Do you know what the person who is about to kiss you ate recently? It’s worth finding out if you have severe allergies to peanuts.
Peanut allergen appears to linger in saliva right after a meal, according to research reported by the American Academy of Allergy, Asthma and Immunology. In fact, it could take anywhere from one to almost four hours or more to become undetectable.
What if the peanut eaters brush their teeth after eating? Although it’s a good strategy for their oral health, brushing teeth right after a meal didn’t impact the allergen’s level. Brushing an hour after eating did rid some of the allergen, but not all of it.
Allergies can cause a host of symptoms, including:
Itching, hives, or other skin reactions
Tingling in the mouth
Face, tongue, or lip swelling
It’s not uncommon, however, for people with food allergies to suffer a serious reaction, known as anaphylaxis. It can cause life-threatening symptoms, such as narrowing of airways in the lungs, swelling of the throat, or a severe drop in blood pressure.
Larger studies and more research are needed. But the best way to avoid a reaction is to ask your partner to avoid anything containing peanuts.
If that’s not possible, wait a few hours before kissing someone after he or she has eaten a meal containing peanuts. In addition, make sure your partner has consumed a peanut-free meal and brushed his or her teeth sometime after eating the allergen. Taking the following steps also can help protect you from a reaction:
Alert loved ones about your allergies to prevent potential problems.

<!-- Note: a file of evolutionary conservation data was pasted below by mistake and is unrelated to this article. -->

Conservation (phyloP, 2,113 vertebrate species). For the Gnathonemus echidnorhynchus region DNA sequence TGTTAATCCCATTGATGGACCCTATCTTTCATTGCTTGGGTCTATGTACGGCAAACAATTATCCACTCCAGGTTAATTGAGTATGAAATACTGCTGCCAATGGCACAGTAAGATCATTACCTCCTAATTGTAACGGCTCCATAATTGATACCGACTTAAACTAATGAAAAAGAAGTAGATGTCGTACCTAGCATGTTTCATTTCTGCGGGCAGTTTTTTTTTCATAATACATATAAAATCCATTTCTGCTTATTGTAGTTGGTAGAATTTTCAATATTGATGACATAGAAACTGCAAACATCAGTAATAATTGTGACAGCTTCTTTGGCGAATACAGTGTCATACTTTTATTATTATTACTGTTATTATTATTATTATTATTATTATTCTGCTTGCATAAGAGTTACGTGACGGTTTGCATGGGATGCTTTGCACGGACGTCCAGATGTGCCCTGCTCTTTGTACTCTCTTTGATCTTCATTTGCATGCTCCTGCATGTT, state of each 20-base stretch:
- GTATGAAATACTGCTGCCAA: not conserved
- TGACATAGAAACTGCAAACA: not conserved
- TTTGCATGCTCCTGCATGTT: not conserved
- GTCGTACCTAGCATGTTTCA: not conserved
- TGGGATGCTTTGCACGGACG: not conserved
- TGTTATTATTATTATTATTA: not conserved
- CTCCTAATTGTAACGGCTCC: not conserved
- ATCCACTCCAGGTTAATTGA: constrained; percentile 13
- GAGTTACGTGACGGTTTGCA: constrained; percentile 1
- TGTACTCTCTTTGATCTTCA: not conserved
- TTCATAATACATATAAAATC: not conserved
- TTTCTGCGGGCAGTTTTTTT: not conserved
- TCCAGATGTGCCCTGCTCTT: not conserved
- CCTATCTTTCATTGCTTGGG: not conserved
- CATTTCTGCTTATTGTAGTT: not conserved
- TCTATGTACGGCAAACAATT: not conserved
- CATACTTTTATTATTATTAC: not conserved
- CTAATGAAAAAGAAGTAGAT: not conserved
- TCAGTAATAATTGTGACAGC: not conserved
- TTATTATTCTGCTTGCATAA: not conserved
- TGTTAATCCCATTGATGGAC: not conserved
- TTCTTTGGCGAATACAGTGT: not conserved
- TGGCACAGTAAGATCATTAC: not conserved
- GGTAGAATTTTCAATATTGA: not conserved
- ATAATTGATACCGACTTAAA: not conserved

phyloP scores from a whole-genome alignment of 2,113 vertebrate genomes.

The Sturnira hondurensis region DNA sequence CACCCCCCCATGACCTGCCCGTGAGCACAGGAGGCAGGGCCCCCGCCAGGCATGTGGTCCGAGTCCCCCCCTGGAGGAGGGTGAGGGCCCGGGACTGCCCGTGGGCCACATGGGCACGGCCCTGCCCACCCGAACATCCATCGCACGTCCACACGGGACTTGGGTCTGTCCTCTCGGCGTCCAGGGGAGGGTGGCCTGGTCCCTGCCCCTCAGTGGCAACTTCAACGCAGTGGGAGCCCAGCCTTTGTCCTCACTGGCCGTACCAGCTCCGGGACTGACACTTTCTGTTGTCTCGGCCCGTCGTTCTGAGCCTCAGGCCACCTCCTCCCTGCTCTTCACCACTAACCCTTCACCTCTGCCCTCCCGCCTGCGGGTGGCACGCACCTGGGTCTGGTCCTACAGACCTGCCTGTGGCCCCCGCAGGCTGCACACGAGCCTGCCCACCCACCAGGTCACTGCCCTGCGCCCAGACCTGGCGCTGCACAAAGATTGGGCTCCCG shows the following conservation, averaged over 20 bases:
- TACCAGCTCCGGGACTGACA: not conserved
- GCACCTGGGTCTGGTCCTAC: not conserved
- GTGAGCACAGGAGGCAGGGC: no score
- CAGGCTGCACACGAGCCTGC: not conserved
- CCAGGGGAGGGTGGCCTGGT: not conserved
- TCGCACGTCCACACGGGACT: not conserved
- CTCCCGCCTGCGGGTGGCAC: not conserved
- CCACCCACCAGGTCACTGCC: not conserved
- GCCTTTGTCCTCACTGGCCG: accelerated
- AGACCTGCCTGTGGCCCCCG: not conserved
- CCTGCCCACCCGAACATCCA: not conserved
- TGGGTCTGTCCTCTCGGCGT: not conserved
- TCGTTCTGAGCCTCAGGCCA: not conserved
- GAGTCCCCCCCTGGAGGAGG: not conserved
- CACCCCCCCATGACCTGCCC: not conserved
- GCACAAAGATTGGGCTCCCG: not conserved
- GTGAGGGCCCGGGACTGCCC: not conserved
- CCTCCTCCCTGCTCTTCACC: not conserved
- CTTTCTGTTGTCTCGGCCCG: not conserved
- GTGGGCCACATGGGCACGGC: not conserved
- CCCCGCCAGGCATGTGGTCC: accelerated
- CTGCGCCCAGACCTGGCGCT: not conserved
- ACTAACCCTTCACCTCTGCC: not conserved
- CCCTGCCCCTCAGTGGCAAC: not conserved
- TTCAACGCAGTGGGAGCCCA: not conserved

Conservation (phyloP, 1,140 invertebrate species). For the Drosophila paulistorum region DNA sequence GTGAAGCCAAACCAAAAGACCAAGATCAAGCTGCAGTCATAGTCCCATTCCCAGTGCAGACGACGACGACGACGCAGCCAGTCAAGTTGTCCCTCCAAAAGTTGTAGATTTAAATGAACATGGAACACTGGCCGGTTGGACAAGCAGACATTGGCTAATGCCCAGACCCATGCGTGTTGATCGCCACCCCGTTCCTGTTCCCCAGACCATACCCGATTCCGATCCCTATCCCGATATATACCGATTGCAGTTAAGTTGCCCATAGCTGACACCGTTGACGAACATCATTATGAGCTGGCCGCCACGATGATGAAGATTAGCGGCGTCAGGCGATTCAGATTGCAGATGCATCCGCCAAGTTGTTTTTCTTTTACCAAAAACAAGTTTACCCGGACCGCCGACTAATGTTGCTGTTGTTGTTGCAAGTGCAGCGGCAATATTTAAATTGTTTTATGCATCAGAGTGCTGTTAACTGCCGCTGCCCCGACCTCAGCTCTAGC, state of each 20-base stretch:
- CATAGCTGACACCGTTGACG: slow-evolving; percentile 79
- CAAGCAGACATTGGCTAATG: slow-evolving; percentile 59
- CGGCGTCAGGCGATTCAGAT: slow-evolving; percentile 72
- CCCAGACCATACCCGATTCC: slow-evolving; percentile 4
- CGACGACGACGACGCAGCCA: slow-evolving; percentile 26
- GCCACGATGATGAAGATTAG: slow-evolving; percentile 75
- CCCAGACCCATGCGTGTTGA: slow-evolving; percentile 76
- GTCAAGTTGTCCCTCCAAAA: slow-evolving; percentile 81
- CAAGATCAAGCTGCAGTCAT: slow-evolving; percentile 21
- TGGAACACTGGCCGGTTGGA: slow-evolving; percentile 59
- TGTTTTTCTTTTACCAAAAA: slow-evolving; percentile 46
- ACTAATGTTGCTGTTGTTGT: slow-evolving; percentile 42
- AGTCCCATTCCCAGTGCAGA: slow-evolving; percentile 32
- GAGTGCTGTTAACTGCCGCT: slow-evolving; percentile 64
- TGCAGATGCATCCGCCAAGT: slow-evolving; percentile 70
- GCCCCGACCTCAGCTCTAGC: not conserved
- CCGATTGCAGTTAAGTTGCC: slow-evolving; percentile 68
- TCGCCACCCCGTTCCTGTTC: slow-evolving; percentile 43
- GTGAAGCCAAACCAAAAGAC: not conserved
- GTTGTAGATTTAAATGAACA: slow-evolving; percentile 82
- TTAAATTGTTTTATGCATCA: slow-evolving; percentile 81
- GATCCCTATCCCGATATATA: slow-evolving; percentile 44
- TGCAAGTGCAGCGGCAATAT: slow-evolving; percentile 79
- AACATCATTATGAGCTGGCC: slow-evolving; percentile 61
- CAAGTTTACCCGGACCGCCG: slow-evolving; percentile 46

Scour labels to see if foods contain allergens before eating them.
Ask about ingredients before ordering meals at restaurants or dining at a loved one’s home. Pass on the dish if it contains anything that might trigger a reaction. Chinese, Thai, Vietnamese, and other Asian dishes are often prepared with peanuts.
If you have peanut allergies, also ask your doctor about medications that can ease symptoms if you’re exposed to the food. For instance, antihistamines can help relieve mild symptoms. Self-injectable epinephrine, such as the EpiPen, may calm emergency situations.
“Peanut Allergen Exposure Through Saliva: Assessment and Interventions to Reduce Exposure.” J.M. Maloney et al. Journal of Allergy and Clinical Immunology, 2006. Vol. 118, no. 3, pp. 719-24. http://www.sciencedirect.com/science/article/pii/S0091674906011924. Accessed 2013.
“Frightened of Food: Living with Food Allergies.” News in Health. National Institutes of Health, May 2008. http://newsinhealth.nih.gov/2008/May/docs/01features_01.htm. Accessed 2013.
“Food Allergies: What You Need to Know.” Center for Food Safety and Applied Nutrition , U.S. Food and Drug Administration, April 17, 2013. http://www.fda.gov/Food/IngredientsPackagingLabeling/FoodAllergens/ucm079311.htm. Accessed 2013.
“Tips to Remember: Food Allergy.” American Academy of Allergy, Asthma and Immunology. www.aaaai.org/patients/publicedmat/tips/foodallergy.stm. Accessed 2013.
“Peanut and Tree Nut Allergies.” Allergy New Zealand. http://www.allergy.org.nz/A-Z+Allergies/Food+allergy/Peanut+and+tree+nut+allergy.html. Accessed 2013.
“Guidelines for the Diagnosis and Management of Food Allergy in the United States.”American Academy of Allergy, Asthma and Immunology, December 2010. http://www.aaaai.org/Aaaai/media/MediaLibrary/PDF%20Documents/Practice%20and%20Parameters/Food-allergy-guidelines-Dec-2010.pdf. Accessed 2013.